ENOUGH about Robert Parker!

Robert Parker Jr. is the wine writer that many wine bloggers, wineries, and consumers love to hate.

Bloggers love to rail against the injustice of the 100-point system. We rail against the so-called Parkerization of wine. We rail against Parker’s influence. We rail against him for any one of a thousand reasons.

Bloggers are worried about the Parkerization of wine? Let’s talk about the Parkerization of the wine blogosphere.

A look at WineBusiness.com’s ‘Most Popular Blog Postings’ in the last seven days shows not one, not two, but three different posts about Robert Parker in their Top 10. This week is no different than any other. What I call ‘Parker Posts’ are regularly featured on the site, and Wine Business is not alone. We love to write about Robert Parker. We love to read about Robert Parker. Over and over and over again.

Here’s the problem.

It’s boring. It’s the same old story, relentlessly written and rewritten. Very seldom is there any research done, any new insight, or any clarity. It’s a recycling of old conversations.

Perhaps insult and injury are the sincerest form of flattery?

Robert Parker has been – and remains – an extremely influential wine writer. Why does Robert Parker remain so influential? For many reasons. Among them wine bloggers keep writing about him.

Why are so many wine bloggers writing about Robert Parker? Some are doing it because they truly believe in what they are writing. Some are doing it because these topics seem to get rediscovered every other week by another blogger.

But many simply do it because it drives traffic. And surely WineBusiness.com picks up many of these posts in part for the same reason, not because there is any there there. People click on it. My goodness I’ve done it myself! Robert Parker is the endless gift that keeps on giving. We all take advantage of his high position by railing against it. Talk about coattails - and hypocrisy.

The bottom line for wine bloggers is the more you write about Robert Parker, the more influence he has. If Robert Parker is a monster – I haven’t met him, but in most pictures I haven’t seen the horns - he is a monster you have helped create.

You want to take Parker down a peg? Put in the hard work and time – the time that Parker did I should add – and try to supplant him in some way. Write about things that are interesting and relevant to readers. Do so in a way that is compelling. Do so in a way that is different. Do so in a way that offers value.

Is Robert Parker a household name because of his 100-point system? No. Robert Parker is a household name because he offered value with his 100-point system. If you're a wine blogger, how much value have you offered lately?

So you bloggers out there, time to put down the stones, pick up the pen, and write something meaningful. What will happen if you are successful? Maybe one day – perhaps one day soon – Mr. Parker will quietly retire. And when it happens perhaps we will all write about something else instead. Wouldn’t that be nice? Right now, if Parker retires, a whole lot of bloggers won’t have anything to write about at all.

This rant is brought to you by Washington Wine Report. To my regular readers, I sincerely apologize. Did I just feed the beast? I’m sorry but I did. Yes I see the irony. But if you look at the last five years of my writing you will find no – and now I’m sorry to say one – post about Robert Parker. I held my tongue as long as I could. Back to our regular program.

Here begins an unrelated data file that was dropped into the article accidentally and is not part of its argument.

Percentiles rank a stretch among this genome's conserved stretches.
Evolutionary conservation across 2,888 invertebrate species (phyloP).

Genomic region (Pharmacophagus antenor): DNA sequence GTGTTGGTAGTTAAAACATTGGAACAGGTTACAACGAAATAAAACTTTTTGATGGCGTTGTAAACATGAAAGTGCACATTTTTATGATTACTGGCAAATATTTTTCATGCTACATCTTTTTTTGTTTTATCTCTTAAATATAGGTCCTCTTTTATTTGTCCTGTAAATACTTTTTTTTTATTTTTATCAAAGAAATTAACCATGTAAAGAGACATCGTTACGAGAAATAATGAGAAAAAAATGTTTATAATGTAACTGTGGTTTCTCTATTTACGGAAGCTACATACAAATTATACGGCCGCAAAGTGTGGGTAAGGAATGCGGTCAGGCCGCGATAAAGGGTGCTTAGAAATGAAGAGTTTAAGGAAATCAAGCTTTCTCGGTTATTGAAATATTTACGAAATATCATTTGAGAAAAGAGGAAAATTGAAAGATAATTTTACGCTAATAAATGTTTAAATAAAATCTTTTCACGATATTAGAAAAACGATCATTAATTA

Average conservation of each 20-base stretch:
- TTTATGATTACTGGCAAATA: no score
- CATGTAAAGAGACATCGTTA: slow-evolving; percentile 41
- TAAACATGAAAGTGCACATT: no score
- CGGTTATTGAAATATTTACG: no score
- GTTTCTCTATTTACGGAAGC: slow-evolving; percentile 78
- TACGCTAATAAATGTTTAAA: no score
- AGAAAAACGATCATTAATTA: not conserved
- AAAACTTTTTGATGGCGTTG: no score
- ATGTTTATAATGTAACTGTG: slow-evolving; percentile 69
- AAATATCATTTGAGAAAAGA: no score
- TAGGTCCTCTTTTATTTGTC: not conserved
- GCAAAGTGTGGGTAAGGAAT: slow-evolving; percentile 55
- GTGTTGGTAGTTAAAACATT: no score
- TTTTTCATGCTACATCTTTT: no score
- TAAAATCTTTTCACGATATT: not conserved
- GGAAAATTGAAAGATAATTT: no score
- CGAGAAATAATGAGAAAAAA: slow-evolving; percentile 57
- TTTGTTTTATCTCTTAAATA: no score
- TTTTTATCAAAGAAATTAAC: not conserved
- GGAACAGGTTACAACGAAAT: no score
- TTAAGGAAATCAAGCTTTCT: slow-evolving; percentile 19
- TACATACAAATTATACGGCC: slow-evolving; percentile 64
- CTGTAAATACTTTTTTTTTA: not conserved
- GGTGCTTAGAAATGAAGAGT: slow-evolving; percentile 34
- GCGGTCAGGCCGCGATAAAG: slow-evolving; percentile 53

Sean P. Sullivan


  1. If so many bloggers didn't write and re-write the same story over and over again, there'd be a lot fewer wine blogs.

    Parker is irrelevant in my wine world. As such, he doesn't come up on NYCR.

  2. Parker is scapegoat on both sides of the issues. Your complaining about a recurring noise, yet I may add, it's the complacency around core issues in wine journalism that makes Parkerized posts creep back up now and then. And if it's no longer Parker today, it will be yet another set of wine critics tomorrow, which will be taken to the headlines.

  3. I agree with your general point. Those who don't agree with Parker's taste/methodology/ratings should occupy themselves with building constructive alternative resources for wine criticism.

    However, the allegations that have come to light in the last week are quite serious and in an entirely different category than mere rants. If wineries are indeed being asked to pay for the privilege of visits by Wine Advocate critics, the entire credibility of the publication is called into question.

    Until Parker addresses whether or not emails from Pacho Campo MW that have come to light are, in fact, real, the wine industry - including reports, bloggers, and, if necessary, relevant legal authorities- have a pressing obligation to demand answers. Parker's recent statement about the issue skirts the entire question! It is mystifying that he has taken such a defensive and obfuscating stance. I personally think that WA had nothing to do with Vinos de Madrid's alleged kickback scheme but Parker needs to be upfront about what he knows and what he doesn't. We want assurance that he is as upset by the Campo emails as everyone else and that he's trying to get to the bottom of it. Instead he is shooting the messenger. Such a move only undercuts his credibility. Not smart.